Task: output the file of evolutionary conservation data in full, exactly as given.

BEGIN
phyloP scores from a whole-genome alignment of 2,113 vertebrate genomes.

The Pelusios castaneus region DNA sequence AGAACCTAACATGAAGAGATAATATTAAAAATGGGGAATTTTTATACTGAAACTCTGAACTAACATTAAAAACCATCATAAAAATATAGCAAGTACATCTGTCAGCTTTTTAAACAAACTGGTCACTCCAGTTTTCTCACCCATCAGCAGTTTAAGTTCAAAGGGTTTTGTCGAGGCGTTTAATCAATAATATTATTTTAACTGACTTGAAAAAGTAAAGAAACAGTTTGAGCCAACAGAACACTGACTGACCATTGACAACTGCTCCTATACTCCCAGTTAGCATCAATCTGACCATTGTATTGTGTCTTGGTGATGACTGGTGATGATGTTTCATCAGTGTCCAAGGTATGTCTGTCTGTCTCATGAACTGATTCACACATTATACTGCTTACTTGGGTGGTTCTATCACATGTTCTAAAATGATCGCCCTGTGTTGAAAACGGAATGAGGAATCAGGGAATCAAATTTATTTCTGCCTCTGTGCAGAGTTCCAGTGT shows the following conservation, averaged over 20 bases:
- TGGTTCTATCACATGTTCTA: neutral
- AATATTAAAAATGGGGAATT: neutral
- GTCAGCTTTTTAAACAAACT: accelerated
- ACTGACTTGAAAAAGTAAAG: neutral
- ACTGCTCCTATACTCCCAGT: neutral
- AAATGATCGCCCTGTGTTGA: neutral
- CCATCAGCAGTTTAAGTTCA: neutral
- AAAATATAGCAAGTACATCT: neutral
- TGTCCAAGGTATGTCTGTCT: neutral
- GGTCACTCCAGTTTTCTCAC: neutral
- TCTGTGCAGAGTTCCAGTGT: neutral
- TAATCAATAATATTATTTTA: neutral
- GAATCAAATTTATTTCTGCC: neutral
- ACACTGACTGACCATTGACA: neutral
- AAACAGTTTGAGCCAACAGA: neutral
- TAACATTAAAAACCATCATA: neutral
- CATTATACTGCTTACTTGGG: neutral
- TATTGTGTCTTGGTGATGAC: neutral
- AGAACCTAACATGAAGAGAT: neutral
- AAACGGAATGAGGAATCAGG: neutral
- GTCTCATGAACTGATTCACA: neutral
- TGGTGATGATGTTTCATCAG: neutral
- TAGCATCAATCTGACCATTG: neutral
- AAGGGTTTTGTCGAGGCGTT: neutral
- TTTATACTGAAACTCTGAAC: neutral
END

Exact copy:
phyloP scores from a whole-genome alignment of 2,113 vertebrate genomes.

The Pelusios castaneus region DNA sequence AGAACCTAACATGAAGAGATAATATTAAAAATGGGGAATTTTTATACTGAAACTCTGAACTAACATTAAAAACCATCATAAAAATATAGCAAGTACATCTGTCAGCTTTTTAAACAAACTGGTCACTCCAGTTTTCTCACCCATCAGCAGTTTAAGTTCAAAGGGTTTTGTCGAGGCGTTTAATCAATAATATTATTTTAACTGACTTGAAAAAGTAAAGAAACAGTTTGAGCCAACAGAACACTGACTGACCATTGACAACTGCTCCTATACTCCCAGTTAGCATCAATCTGACCATTGTATTGTGTCTTGGTGATGACTGGTGATGATGTTTCATCAGTGTCCAAGGTATGTCTGTCTGTCTCATGAACTGATTCACACATTATACTGCTTACTTGGGTGGTTCTATCACATGTTCTAAAATGATCGCCCTGTGTTGAAAACGGAATGAGGAATCAGGGAATCAAATTTATTTCTGCCTCTGTGCAGAGTTCCAGTGT shows the following conservation, averaged over 20 bases:
- TGGTTCTATCACATGTTCTA: neutral
- AATATTAAAAATGGGGAATT: neutral
- GTCAGCTTTTTAAACAAACT: accelerated
- ACTGACTTGAAAAAGTAAAG: neutral
- ACTGCTCCTATACTCCCAGT: neutral
- AAATGATCGCCCTGTGTTGA: neutral
- CCATCAGCAGTTTAAGTTCA: neutral
- AAAATATAGCAAGTACATCT: neutral
- TGTCCAAGGTATGTCTGTCT: neutral
- GGTCACTCCAGTTTTCTCAC: neutral
- TCTGTGCAGAGTTCCAGTGT: neutral
- TAATCAATAATATTATTTTA: neutral
- GAATCAAATTTATTTCTGCC: neutral
- ACACTGACTGACCATTGACA: neutral
- AAACAGTTTGAGCCAACAGA: neutral
- TAACATTAAAAACCATCATA: neutral
- CATTATACTGCTTACTTGGG: neutral
- TATTGTGTCTTGGTGATGAC: neutral
- AGAACCTAACATGAAGAGAT: neutral
- AAACGGAATGAGGAATCAGG: neutral
- GTCTCATGAACTGATTCACA: neutral
- TGGTGATGATGTTTCATCAG: neutral
- TAGCATCAATCTGACCATTG: neutral
- AAGGGTTTTGTCGAGGCGTT: neutral
- TTTATACTGAAACTCTGAAC: neutral